11. I do not desire to attempt the task of defining the nature of a mutual, open and current account. It is perhaps best grasped by contrasting each of the three terms with the opposite. An account where one party only borrows or lends is not a mutual account. An account which is settled is not an open account. An account which is closed is not a current account. In the present case credit and debit entries are carried over from time to time, from year to year, from transaction to transaction. As regards the balance, it is not absolutely necessary that the balance should actually shift from one side to the other. All that is necessary is that from the nature of the transactions, it is capable of so shifting : Satappa v. Annappa. I.L.R. (1922) 47 Bom. 128 Besides the case cited at the Bar, Watson v. Aga Mehedee Sherazee, (1874) L.R. 1 IndAp 346 I might refer to three other cases not referred to, viz., the decision of Sir Charles Sargent in Narrandas Hemraj v. Vissandas Hemraj I.L.R.(l881) 6 Bom. 134 : the test laid down in Ganesh v. Gyanu I.LR. (1897) 22 Bom. 606 and Chittar Mal v. Bihari Lal. I.L.R. (1909) All. 11 If further confirmation is needed, it will be found in the evidence of Benjamin himself, and of the defendants' own books such as the ledger for 1917-18. In his evidence dated December 13, 1924, Benjamin states 'the account was on the whole a running account of which the balance was taken to the following year after adjustment.' I am of opinion, therefore, that in its nature the account between the parties was a mutual, open and current account.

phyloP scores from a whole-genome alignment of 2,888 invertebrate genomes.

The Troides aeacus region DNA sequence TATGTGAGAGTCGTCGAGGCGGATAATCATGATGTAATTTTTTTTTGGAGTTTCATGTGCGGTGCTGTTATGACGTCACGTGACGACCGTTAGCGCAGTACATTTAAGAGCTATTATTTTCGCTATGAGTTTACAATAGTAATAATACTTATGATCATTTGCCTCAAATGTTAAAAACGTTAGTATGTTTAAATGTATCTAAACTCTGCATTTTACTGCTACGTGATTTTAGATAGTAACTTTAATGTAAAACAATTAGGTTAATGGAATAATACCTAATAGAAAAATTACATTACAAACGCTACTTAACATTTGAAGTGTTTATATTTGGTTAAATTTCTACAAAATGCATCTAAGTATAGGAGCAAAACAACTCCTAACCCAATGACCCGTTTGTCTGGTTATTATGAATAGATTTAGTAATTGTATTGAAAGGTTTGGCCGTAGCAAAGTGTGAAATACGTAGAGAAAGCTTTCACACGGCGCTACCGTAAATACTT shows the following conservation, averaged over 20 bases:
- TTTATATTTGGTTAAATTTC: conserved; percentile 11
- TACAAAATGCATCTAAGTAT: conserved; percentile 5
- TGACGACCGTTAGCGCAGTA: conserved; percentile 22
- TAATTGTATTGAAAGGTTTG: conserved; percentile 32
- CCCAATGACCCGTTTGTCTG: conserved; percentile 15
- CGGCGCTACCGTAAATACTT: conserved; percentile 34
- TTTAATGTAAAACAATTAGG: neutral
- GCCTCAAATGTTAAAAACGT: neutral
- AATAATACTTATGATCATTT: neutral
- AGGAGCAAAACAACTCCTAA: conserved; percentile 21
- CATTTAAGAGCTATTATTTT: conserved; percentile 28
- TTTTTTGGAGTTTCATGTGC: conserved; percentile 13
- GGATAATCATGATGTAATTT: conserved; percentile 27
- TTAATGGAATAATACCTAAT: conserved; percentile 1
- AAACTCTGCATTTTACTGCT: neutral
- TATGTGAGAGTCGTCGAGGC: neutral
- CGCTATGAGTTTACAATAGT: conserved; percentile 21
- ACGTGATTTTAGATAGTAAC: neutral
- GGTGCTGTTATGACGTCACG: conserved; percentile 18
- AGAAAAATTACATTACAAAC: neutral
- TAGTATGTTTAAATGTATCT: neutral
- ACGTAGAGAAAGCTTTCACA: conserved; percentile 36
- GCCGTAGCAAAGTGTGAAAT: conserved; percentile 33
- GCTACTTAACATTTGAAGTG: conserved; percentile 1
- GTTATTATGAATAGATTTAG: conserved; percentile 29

12. In regard to acquiescence, it is undoubted, as observed by Chandavarkar J. in Haji Abdul v. Haji Bebee (1904) 7 Bom. L.R. 151 that words or conduct may amount to acquiescence as to the correctness of an account and may even operate as a settlement. But in the present case all that the defendants are able to allege is, not that the plaintiffs actually acquiesced, on the contrary, both from the letters such as those of April 3 and 6, May 26 and 28, June 5 and 7, 1917, May 22, 1918, March 19, 1919, and the evidence of Mr. Benjamin, it is clear that the plaintiffs did take objection. The utmost argument for the defendants is that the objection was vague and did not take the form of a definite item on definite grounds of a definite transaction. No authority has been cited, and I know of none, that a general objection but with an omission to specify it as definitely as it might perhaps be specified, can be held tantamount to acquiescence or settlement of an account, particularly a mutual, open and current account. Even after considering the nature of each of the five classes, stated at the outset of this judgment, it appears to me that neither Article 62 nor Article 115 of the Indian Limitation Act has any application. Article 85 applies, and therefore on the first issue of limitation, the finding must be that the present suit is not barred by limitation.